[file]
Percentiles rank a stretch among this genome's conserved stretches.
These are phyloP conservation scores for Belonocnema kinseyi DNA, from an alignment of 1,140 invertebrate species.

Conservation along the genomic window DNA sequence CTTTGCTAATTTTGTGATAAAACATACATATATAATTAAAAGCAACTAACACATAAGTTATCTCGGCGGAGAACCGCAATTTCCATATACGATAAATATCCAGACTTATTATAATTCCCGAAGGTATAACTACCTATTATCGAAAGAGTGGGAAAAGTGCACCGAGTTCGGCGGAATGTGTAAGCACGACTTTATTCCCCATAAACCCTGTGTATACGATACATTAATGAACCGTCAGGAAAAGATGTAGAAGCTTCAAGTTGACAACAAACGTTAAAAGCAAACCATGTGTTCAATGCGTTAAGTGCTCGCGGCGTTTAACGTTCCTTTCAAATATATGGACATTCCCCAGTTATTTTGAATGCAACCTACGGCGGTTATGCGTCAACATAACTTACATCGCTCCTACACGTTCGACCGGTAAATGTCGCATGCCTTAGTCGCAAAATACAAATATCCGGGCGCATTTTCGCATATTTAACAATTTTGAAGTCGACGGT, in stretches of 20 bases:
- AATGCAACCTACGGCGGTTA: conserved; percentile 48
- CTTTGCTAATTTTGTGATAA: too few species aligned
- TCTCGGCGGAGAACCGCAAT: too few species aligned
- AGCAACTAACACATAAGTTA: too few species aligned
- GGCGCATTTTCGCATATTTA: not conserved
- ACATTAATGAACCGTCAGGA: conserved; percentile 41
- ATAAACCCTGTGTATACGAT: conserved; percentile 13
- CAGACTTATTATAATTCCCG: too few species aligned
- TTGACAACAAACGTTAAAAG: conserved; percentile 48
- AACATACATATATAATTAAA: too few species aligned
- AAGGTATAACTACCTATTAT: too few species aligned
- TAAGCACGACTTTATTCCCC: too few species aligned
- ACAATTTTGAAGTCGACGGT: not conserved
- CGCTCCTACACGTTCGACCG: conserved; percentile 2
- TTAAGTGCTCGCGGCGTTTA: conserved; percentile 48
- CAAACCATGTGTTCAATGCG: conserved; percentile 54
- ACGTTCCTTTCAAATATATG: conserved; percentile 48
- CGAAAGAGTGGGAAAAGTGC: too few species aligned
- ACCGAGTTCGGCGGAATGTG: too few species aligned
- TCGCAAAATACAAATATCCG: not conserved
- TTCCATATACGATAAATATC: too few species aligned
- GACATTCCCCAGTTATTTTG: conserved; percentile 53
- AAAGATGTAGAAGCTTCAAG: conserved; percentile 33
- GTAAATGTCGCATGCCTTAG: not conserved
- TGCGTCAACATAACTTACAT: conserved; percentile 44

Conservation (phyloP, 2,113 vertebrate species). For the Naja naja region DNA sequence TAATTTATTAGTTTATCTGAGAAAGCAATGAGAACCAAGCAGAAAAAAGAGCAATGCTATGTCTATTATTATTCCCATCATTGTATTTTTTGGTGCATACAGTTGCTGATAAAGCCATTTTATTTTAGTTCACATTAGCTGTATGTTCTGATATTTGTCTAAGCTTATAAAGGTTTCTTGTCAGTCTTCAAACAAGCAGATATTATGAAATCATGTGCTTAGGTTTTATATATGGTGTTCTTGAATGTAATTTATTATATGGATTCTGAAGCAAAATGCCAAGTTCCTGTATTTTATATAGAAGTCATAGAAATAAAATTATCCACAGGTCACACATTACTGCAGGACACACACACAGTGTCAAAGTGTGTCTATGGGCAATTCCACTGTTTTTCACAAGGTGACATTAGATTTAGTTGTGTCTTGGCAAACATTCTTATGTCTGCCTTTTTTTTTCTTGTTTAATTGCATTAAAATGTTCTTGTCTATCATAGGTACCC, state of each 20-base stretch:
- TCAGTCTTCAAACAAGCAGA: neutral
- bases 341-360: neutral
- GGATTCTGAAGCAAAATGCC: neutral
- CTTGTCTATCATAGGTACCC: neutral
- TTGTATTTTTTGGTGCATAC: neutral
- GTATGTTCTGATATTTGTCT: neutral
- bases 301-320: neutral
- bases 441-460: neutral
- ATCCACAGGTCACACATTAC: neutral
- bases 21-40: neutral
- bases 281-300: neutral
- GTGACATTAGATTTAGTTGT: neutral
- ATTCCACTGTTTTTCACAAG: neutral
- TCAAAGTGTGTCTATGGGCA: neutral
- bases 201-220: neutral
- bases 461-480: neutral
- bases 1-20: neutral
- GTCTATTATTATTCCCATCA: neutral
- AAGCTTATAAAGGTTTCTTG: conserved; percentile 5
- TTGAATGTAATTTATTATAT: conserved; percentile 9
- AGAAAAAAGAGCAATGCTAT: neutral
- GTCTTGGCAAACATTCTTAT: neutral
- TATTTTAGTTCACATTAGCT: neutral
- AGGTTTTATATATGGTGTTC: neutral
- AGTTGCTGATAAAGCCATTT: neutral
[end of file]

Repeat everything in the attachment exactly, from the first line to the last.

Percentiles rank a stretch among this genome's conserved stretches.
These are phyloP conservation scores for Belonocnema kinseyi DNA, from an alignment of 1,140 invertebrate species.

Conservation along the genomic window DNA sequence CTTTGCTAATTTTGTGATAAAACATACATATATAATTAAAAGCAACTAACACATAAGTTATCTCGGCGGAGAACCGCAATTTCCATATACGATAAATATCCAGACTTATTATAATTCCCGAAGGTATAACTACCTATTATCGAAAGAGTGGGAAAAGTGCACCGAGTTCGGCGGAATGTGTAAGCACGACTTTATTCCCCATAAACCCTGTGTATACGATACATTAATGAACCGTCAGGAAAAGATGTAGAAGCTTCAAGTTGACAACAAACGTTAAAAGCAAACCATGTGTTCAATGCGTTAAGTGCTCGCGGCGTTTAACGTTCCTTTCAAATATATGGACATTCCCCAGTTATTTTGAATGCAACCTACGGCGGTTATGCGTCAACATAACTTACATCGCTCCTACACGTTCGACCGGTAAATGTCGCATGCCTTAGTCGCAAAATACAAATATCCGGGCGCATTTTCGCATATTTAACAATTTTGAAGTCGACGGT, in stretches of 20 bases:
- AATGCAACCTACGGCGGTTA: conserved; percentile 48
- CTTTGCTAATTTTGTGATAA: too few species aligned
- TCTCGGCGGAGAACCGCAAT: too few species aligned
- AGCAACTAACACATAAGTTA: too few species aligned
- GGCGCATTTTCGCATATTTA: not conserved
- ACATTAATGAACCGTCAGGA: conserved; percentile 41
- ATAAACCCTGTGTATACGAT: conserved; percentile 13
- CAGACTTATTATAATTCCCG: too few species aligned
- TTGACAACAAACGTTAAAAG: conserved; percentile 48
- AACATACATATATAATTAAA: too few species aligned
- AAGGTATAACTACCTATTAT: too few species aligned
- TAAGCACGACTTTATTCCCC: too few species aligned
- ACAATTTTGAAGTCGACGGT: not conserved
- CGCTCCTACACGTTCGACCG: conserved; percentile 2
- TTAAGTGCTCGCGGCGTTTA: conserved; percentile 48
- CAAACCATGTGTTCAATGCG: conserved; percentile 54
- ACGTTCCTTTCAAATATATG: conserved; percentile 48
- CGAAAGAGTGGGAAAAGTGC: too few species aligned
- ACCGAGTTCGGCGGAATGTG: too few species aligned
- TCGCAAAATACAAATATCCG: not conserved
- TTCCATATACGATAAATATC: too few species aligned
- GACATTCCCCAGTTATTTTG: conserved; percentile 53
- AAAGATGTAGAAGCTTCAAG: conserved; percentile 33
- GTAAATGTCGCATGCCTTAG: not conserved
- TGCGTCAACATAACTTACAT: conserved; percentile 44

Conservation (phyloP, 2,113 vertebrate species). For the Naja naja region DNA sequence TAATTTATTAGTTTATCTGAGAAAGCAATGAGAACCAAGCAGAAAAAAGAGCAATGCTATGTCTATTATTATTCCCATCATTGTATTTTTTGGTGCATACAGTTGCTGATAAAGCCATTTTATTTTAGTTCACATTAGCTGTATGTTCTGATATTTGTCTAAGCTTATAAAGGTTTCTTGTCAGTCTTCAAACAAGCAGATATTATGAAATCATGTGCTTAGGTTTTATATATGGTGTTCTTGAATGTAATTTATTATATGGATTCTGAAGCAAAATGCCAAGTTCCTGTATTTTATATAGAAGTCATAGAAATAAAATTATCCACAGGTCACACATTACTGCAGGACACACACACAGTGTCAAAGTGTGTCTATGGGCAATTCCACTGTTTTTCACAAGGTGACATTAGATTTAGTTGTGTCTTGGCAAACATTCTTATGTCTGCCTTTTTTTTTCTTGTTTAATTGCATTAAAATGTTCTTGTCTATCATAGGTACCC, state of each 20-base stretch:
- TCAGTCTTCAAACAAGCAGA: neutral
- bases 341-360: neutral
- GGATTCTGAAGCAAAATGCC: neutral
- CTTGTCTATCATAGGTACCC: neutral
- TTGTATTTTTTGGTGCATAC: neutral
- GTATGTTCTGATATTTGTCT: neutral
- bases 301-320: neutral
- bases 441-460: neutral
- ATCCACAGGTCACACATTAC: neutral
- bases 21-40: neutral
- bases 281-300: neutral
- GTGACATTAGATTTAGTTGT: neutral
- ATTCCACTGTTTTTCACAAG: neutral
- TCAAAGTGTGTCTATGGGCA: neutral
- bases 201-220: neutral
- bases 461-480: neutral
- bases 1-20: neutral
- GTCTATTATTATTCCCATCA: neutral
- AAGCTTATAAAGGTTTCTTG: conserved; percentile 5
- TTGAATGTAATTTATTATAT: conserved; percentile 9
- AGAAAAAAGAGCAATGCTAT: neutral
- GTCTTGGCAAACATTCTTAT: neutral
- TATTTTAGTTCACATTAGCT: neutral
- AGGTTTTATATATGGTGTTC: neutral
- AGTTGCTGATAAAGCCATTT: neutral